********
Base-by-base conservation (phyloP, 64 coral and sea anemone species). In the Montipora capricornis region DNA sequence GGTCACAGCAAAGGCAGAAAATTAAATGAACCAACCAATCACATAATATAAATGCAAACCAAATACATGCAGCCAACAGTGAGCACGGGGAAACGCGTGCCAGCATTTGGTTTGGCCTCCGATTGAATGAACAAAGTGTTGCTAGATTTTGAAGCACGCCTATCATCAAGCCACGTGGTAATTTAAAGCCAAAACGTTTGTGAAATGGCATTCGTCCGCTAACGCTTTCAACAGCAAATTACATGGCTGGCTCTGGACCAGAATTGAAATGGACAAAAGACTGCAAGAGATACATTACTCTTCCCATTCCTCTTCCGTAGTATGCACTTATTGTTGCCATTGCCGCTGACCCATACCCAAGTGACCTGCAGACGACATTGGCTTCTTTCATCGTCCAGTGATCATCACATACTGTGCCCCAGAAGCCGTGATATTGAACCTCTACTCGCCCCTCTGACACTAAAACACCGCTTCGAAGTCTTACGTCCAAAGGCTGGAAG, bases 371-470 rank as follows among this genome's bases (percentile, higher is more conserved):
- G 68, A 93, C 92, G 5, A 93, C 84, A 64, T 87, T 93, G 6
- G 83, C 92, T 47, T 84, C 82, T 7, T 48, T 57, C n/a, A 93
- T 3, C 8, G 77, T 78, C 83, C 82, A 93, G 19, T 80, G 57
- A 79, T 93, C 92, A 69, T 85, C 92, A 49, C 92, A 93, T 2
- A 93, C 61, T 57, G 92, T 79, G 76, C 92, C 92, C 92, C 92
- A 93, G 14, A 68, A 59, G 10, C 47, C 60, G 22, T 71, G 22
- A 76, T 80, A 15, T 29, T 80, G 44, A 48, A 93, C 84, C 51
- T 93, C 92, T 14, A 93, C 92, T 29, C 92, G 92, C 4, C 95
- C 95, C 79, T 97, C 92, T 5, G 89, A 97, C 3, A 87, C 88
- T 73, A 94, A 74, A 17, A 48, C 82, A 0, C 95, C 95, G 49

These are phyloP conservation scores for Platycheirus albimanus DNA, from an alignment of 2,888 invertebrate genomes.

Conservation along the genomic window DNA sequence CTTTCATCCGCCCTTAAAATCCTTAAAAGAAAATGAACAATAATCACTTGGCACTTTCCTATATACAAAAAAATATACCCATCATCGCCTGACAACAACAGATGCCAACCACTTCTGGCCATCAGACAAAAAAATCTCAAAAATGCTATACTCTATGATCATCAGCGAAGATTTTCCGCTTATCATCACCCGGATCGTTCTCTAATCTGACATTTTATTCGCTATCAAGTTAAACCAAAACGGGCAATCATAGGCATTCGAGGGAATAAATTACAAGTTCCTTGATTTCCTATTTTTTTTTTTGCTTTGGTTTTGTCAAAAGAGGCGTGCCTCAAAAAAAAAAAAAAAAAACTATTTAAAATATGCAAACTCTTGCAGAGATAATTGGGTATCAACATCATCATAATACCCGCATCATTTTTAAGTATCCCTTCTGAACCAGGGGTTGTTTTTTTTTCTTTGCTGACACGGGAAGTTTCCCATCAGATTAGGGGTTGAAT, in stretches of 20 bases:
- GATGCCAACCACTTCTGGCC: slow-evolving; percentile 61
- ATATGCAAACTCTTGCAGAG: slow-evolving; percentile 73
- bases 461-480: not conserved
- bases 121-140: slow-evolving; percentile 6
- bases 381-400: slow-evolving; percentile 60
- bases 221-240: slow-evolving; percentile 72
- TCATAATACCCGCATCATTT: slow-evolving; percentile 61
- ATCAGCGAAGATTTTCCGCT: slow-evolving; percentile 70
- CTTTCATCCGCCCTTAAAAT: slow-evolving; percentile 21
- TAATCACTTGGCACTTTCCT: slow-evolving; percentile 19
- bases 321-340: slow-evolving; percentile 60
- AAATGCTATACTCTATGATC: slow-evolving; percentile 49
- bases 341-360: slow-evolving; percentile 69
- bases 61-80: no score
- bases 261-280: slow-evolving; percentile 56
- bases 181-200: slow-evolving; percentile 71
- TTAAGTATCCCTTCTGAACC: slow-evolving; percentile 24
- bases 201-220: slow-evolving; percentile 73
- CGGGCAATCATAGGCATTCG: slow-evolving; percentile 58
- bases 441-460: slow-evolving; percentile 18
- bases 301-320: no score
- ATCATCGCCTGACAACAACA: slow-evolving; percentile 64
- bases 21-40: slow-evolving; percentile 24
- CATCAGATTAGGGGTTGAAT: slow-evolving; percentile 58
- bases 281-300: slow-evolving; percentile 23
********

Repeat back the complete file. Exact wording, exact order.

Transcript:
Base-by-base conservation (phyloP, 64 coral and sea anemone species). In the Montipora capricornis region DNA sequence GGTCACAGCAAAGGCAGAAAATTAAATGAACCAACCAATCACATAATATAAATGCAAACCAAATACATGCAGCCAACAGTGAGCACGGGGAAACGCGTGCCAGCATTTGGTTTGGCCTCCGATTGAATGAACAAAGTGTTGCTAGATTTTGAAGCACGCCTATCATCAAGCCACGTGGTAATTTAAAGCCAAAACGTTTGTGAAATGGCATTCGTCCGCTAACGCTTTCAACAGCAAATTACATGGCTGGCTCTGGACCAGAATTGAAATGGACAAAAGACTGCAAGAGATACATTACTCTTCCCATTCCTCTTCCGTAGTATGCACTTATTGTTGCCATTGCCGCTGACCCATACCCAAGTGACCTGCAGACGACATTGGCTTCTTTCATCGTCCAGTGATCATCACATACTGTGCCCCAGAAGCCGTGATATTGAACCTCTACTCGCCCCTCTGACACTAAAACACCGCTTCGAAGTCTTACGTCCAAAGGCTGGAAG, bases 371-470 rank as follows among this genome's bases (percentile, higher is more conserved):
- G 68, A 93, C 92, G 5, A 93, C 84, A 64, T 87, T 93, G 6
- G 83, C 92, T 47, T 84, C 82, T 7, T 48, T 57, C n/a, A 93
- T 3, C 8, G 77, T 78, C 83, C 82, A 93, G 19, T 80, G 57
- A 79, T 93, C 92, A 69, T 85, C 92, A 49, C 92, A 93, T 2
- A 93, C 61, T 57, G 92, T 79, G 76, C 92, C 92, C 92, C 92
- A 93, G 14, A 68, A 59, G 10, C 47, C 60, G 22, T 71, G 22
- A 76, T 80, A 15, T 29, T 80, G 44, A 48, A 93, C 84, C 51
- T 93, C 92, T 14, A 93, C 92, T 29, C 92, G 92, C 4, C 95
- C 95, C 79, T 97, C 92, T 5, G 89, A 97, C 3, A 87, C 88
- T 73, A 94, A 74, A 17, A 48, C 82, A 0, C 95, C 95, G 49

These are phyloP conservation scores for Platycheirus albimanus DNA, from an alignment of 2,888 invertebrate genomes.

Conservation along the genomic window DNA sequence CTTTCATCCGCCCTTAAAATCCTTAAAAGAAAATGAACAATAATCACTTGGCACTTTCCTATATACAAAAAAATATACCCATCATCGCCTGACAACAACAGATGCCAACCACTTCTGGCCATCAGACAAAAAAATCTCAAAAATGCTATACTCTATGATCATCAGCGAAGATTTTCCGCTTATCATCACCCGGATCGTTCTCTAATCTGACATTTTATTCGCTATCAAGTTAAACCAAAACGGGCAATCATAGGCATTCGAGGGAATAAATTACAAGTTCCTTGATTTCCTATTTTTTTTTTTGCTTTGGTTTTGTCAAAAGAGGCGTGCCTCAAAAAAAAAAAAAAAAAACTATTTAAAATATGCAAACTCTTGCAGAGATAATTGGGTATCAACATCATCATAATACCCGCATCATTTTTAAGTATCCCTTCTGAACCAGGGGTTGTTTTTTTTTCTTTGCTGACACGGGAAGTTTCCCATCAGATTAGGGGTTGAAT, in stretches of 20 bases:
- GATGCCAACCACTTCTGGCC: slow-evolving; percentile 61
- ATATGCAAACTCTTGCAGAG: slow-evolving; percentile 73
- bases 461-480: not conserved
- bases 121-140: slow-evolving; percentile 6
- bases 381-400: slow-evolving; percentile 60
- bases 221-240: slow-evolving; percentile 72
- TCATAATACCCGCATCATTT: slow-evolving; percentile 61
- ATCAGCGAAGATTTTCCGCT: slow-evolving; percentile 70
- CTTTCATCCGCCCTTAAAAT: slow-evolving; percentile 21
- TAATCACTTGGCACTTTCCT: slow-evolving; percentile 19
- bases 321-340: slow-evolving; percentile 60
- AAATGCTATACTCTATGATC: slow-evolving; percentile 49
- bases 341-360: slow-evolving; percentile 69
- bases 61-80: no score
- bases 261-280: slow-evolving; percentile 56
- bases 181-200: slow-evolving; percentile 71
- TTAAGTATCCCTTCTGAACC: slow-evolving; percentile 24
- bases 201-220: slow-evolving; percentile 73
- CGGGCAATCATAGGCATTCG: slow-evolving; percentile 58
- bases 441-460: slow-evolving; percentile 18
- bases 301-320: no score
- ATCATCGCCTGACAACAACA: slow-evolving; percentile 64
- bases 21-40: slow-evolving; percentile 24
- CATCAGATTAGGGGTTGAAT: slow-evolving; percentile 58
- bases 281-300: slow-evolving; percentile 23